In another example, Cleveland Clinic in US, a pioneer in prioritising patient experience, appointed a Chief Experience Officer. Its Patient Experience department plays a key role in the organisational chain across locations.

4Implementation – Create, automate, outsource, standardize

  1. Create a system: Analysing and addressing patient of grievances requires a system for real-time monitoring of patient experience. Daljit Singh elaborated, “We introduced patient experience scores on a real-time basis to monitor services. Patient care executives are given tabs. The patient fills in the feedback on it which is processed automatically, and we get to see the results. This ensures that the resolution happens immediately.”  Feedback, when combined with a measurable evaluation system, can result in better efficiency. For example, metric systems like the Net Promoter Score (NPS) measure the customer’s overall satisfaction and his or her loyalty to the brand.
  2. Automate: Technology is central to improving patient experience. Automating processes such as admission, billing, discharge, ER operations, medical records documentation, drug supply and patient flow, reduces delays caused by manual errors. According to Daljit Singh, automation also makes the system more transparent, a plus for patient satisfaction. Fortis has also used technology to offer an easy interface of its services. For example, its Android based mobile healthcare app MyFortis serves as a one-stop information source on all Fortis doctors and healthcare services offered by the hospital network. Customers can search for specialists, book appointments and make payments through the app.
  3. Outsource: Hospitals can also save time and resources by outsourcing non-core processes.  For example, Fortis Healthcare outsourced its IT operations and recruitment processes. The hospital engaged IBM Healthcare Technology Support Solutions to provide a consolidated IT support solution for all its facilities. The centralized support improved efficiency, brought down costs and left the hospital employees free to focus more on patient care. Outsourcing HR processes, too, helped provide fresh perspectives.   Daljit Singh explained further, “We hired an HR consultant to think through the recruitment process and the focus was on not just competence, but also on communication, attitude, energy, compassion and empathy.” The idea was to ensure that everyone across the board was attuned to delivering better patient experience. Dr Mudit Saxena, MD & CEO of Ovum Hospitals and EX-CEO of Care Hospitals, talked about his initiative at an oncology centre in Bangalore where he outsourced processes such as logistics, catering (for home care) and delivery of medicines. The innovative system boosted both patient experience and revenues.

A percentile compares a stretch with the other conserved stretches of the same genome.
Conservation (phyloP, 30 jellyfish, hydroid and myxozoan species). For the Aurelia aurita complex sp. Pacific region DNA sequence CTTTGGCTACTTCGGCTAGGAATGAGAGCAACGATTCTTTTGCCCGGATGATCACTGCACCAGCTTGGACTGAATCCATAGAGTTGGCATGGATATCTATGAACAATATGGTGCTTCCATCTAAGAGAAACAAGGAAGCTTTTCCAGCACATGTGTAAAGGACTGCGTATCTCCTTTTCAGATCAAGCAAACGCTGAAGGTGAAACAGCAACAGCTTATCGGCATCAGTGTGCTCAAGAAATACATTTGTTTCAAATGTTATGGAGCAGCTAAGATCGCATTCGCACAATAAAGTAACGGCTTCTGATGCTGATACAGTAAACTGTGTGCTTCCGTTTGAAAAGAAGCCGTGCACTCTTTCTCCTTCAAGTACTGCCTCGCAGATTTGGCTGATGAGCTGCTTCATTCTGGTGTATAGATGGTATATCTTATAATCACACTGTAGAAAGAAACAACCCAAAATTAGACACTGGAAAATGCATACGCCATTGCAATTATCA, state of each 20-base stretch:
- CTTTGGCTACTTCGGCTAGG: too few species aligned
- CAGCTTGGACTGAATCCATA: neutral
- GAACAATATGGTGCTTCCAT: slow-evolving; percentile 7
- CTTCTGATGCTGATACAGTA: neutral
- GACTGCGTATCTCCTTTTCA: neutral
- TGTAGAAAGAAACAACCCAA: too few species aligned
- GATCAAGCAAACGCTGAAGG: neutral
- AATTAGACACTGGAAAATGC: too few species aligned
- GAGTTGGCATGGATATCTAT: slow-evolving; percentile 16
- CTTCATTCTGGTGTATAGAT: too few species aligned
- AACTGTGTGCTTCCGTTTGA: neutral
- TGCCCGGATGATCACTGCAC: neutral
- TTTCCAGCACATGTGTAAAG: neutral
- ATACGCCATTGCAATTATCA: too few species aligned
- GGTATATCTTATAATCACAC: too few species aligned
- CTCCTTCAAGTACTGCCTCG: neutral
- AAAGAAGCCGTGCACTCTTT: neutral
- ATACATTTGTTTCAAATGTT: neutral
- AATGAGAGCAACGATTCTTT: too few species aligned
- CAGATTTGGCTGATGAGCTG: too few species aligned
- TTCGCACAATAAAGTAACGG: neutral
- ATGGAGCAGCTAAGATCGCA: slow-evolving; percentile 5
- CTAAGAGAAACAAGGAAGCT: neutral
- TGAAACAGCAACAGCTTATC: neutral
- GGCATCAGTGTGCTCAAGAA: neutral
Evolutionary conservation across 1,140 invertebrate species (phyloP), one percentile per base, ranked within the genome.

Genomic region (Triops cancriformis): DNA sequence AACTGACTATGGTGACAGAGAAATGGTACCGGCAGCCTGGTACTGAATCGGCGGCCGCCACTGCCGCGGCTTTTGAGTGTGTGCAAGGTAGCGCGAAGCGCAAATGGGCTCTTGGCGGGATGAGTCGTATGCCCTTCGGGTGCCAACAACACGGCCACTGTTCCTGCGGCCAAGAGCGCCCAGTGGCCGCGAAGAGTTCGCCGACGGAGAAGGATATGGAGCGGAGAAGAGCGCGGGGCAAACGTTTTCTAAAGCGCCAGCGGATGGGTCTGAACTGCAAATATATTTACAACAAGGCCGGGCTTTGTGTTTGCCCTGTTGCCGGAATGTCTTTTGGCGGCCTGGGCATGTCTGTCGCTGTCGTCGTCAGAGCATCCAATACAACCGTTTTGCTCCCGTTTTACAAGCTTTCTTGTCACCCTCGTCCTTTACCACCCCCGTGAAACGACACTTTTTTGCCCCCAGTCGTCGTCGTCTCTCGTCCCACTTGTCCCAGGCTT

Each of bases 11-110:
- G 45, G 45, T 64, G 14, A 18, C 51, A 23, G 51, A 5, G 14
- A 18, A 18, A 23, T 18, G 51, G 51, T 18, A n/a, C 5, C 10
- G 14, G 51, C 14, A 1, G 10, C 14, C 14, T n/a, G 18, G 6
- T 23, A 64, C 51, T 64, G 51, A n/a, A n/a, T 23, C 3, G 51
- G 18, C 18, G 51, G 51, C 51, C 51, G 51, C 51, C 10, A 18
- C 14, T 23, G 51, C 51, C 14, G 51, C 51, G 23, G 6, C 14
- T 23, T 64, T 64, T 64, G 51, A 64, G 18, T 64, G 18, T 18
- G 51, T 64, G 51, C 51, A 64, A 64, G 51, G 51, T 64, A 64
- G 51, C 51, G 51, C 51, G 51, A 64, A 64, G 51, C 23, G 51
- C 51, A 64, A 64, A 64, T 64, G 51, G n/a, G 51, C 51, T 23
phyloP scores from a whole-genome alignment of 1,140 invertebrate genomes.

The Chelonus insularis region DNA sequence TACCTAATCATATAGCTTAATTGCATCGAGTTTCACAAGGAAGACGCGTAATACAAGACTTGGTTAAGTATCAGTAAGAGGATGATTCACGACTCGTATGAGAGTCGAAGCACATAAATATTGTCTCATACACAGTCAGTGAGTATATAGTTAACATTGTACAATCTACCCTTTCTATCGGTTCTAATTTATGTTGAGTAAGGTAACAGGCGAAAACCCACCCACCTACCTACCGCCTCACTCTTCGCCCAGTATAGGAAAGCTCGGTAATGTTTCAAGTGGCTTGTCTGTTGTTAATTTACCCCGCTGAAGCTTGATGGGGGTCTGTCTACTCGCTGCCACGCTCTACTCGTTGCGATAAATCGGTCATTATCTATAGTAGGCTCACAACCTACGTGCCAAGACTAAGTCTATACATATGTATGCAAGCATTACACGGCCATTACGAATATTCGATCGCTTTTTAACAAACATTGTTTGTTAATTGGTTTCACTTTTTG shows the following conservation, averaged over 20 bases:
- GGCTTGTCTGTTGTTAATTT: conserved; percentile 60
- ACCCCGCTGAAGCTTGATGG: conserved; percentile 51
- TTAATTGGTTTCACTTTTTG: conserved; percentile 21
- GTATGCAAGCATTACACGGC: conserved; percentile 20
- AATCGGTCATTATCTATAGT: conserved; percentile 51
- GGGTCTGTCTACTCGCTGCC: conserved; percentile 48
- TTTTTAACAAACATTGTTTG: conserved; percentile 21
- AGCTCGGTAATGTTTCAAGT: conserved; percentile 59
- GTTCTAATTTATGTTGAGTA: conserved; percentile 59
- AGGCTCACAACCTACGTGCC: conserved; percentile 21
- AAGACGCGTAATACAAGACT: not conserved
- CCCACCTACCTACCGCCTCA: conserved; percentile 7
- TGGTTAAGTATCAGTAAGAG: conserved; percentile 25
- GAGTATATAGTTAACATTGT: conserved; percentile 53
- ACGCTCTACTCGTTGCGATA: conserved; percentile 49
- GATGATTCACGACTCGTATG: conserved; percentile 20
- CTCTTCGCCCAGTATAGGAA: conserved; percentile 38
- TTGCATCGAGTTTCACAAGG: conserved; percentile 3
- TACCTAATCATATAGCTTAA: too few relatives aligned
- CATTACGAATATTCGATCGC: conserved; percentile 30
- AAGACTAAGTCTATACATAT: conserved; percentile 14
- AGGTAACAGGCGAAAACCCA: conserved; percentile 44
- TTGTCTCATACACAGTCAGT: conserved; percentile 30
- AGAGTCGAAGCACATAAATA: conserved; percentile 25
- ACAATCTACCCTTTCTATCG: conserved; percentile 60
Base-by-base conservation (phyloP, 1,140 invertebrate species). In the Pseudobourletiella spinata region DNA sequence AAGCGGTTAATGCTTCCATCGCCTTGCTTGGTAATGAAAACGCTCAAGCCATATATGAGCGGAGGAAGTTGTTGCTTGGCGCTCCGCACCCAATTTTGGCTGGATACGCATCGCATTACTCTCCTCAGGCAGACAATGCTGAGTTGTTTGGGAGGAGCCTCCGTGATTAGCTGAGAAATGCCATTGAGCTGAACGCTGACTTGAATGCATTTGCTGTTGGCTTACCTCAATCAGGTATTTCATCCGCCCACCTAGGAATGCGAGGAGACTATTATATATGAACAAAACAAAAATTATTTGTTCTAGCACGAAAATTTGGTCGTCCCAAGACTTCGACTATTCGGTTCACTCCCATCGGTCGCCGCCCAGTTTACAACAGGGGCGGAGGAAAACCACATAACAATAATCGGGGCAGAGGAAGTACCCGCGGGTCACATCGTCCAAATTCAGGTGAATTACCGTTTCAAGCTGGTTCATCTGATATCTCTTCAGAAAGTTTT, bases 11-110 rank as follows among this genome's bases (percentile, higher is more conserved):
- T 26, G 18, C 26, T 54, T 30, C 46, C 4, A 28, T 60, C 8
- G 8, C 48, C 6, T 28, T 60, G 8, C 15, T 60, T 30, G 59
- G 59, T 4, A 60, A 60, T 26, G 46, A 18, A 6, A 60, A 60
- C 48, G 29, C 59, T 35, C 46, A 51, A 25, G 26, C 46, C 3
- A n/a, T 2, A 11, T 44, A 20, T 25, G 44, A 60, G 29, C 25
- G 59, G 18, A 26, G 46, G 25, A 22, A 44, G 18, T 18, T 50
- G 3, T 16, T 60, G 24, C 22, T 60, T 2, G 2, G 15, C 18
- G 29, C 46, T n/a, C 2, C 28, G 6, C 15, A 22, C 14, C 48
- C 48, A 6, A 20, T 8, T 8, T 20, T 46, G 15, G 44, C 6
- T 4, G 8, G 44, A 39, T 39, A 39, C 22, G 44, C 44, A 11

4. Standardise: It is important to standardise processes in order to achieve a self-sufficient system. For example, one of the first things that Fortis Healthcare did as part of its efforts was to go for standardisation. Singh said, “We decided that all Fortis hospitals would operate in the same way – the Fortis way, with consistency of processes so that there is a sense of seamlessness.“ He pointed out that by removing variables and making the system predictable, people can be trained to manage independently, and more can be achieved with less.  

These examples show that with well-integrated processes in place, patient experience can become an integral part of a hospital’s value offering.